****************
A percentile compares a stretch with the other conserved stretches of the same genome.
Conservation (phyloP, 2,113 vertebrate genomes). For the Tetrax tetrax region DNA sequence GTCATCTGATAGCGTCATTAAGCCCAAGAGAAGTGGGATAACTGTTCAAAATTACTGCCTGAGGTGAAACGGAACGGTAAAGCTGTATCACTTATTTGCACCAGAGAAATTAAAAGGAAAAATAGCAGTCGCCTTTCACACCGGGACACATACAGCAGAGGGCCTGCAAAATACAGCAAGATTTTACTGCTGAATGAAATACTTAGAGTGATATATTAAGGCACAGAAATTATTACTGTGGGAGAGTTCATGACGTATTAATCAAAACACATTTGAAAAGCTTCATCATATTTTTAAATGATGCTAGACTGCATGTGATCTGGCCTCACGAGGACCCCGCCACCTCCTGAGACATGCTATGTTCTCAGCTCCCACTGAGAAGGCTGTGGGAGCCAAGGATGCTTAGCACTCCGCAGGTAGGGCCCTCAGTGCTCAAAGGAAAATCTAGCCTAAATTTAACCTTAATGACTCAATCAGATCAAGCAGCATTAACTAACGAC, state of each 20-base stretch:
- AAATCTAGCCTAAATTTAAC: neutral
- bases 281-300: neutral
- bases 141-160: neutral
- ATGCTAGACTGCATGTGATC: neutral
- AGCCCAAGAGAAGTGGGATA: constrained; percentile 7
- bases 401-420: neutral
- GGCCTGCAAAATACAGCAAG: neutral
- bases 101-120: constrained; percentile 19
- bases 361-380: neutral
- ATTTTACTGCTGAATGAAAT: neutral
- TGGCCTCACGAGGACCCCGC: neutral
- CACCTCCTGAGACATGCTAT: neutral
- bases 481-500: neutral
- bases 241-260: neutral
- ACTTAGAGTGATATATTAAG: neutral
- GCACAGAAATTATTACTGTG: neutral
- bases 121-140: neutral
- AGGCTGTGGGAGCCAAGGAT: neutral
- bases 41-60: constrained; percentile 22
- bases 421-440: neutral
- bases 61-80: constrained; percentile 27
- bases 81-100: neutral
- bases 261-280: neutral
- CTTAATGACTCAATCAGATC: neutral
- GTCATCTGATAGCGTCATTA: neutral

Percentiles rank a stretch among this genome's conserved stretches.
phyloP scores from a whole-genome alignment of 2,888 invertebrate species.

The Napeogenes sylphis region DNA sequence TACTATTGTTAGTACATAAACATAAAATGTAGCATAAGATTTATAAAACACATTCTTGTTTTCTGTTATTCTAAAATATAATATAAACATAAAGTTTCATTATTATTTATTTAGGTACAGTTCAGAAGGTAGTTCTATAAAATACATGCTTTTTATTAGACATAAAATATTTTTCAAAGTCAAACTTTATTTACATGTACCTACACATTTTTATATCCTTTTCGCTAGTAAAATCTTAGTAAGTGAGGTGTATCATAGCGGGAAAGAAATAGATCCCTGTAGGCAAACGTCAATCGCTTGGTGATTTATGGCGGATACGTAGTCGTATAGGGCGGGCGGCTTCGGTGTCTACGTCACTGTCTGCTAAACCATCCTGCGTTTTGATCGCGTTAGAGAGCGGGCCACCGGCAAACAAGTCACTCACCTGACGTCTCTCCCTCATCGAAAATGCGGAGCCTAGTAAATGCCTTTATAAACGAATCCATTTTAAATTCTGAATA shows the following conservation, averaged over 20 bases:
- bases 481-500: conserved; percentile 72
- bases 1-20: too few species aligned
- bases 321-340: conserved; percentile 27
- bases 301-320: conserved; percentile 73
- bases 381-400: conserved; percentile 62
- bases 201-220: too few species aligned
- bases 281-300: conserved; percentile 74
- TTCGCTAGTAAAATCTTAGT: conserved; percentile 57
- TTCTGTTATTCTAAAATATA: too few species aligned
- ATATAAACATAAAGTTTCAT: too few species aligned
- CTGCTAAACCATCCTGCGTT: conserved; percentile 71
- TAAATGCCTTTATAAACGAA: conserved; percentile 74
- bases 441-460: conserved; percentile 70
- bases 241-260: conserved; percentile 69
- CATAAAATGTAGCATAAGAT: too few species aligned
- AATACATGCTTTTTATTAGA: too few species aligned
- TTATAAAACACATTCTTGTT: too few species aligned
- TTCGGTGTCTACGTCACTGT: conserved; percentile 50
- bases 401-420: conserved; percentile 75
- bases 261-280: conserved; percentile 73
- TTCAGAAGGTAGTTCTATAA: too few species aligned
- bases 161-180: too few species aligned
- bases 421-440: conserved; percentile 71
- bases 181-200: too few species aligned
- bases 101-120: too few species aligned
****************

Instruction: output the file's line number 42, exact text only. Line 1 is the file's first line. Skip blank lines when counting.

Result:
- TAAATGCCTTTATAAACGAA: conserved; percentile 74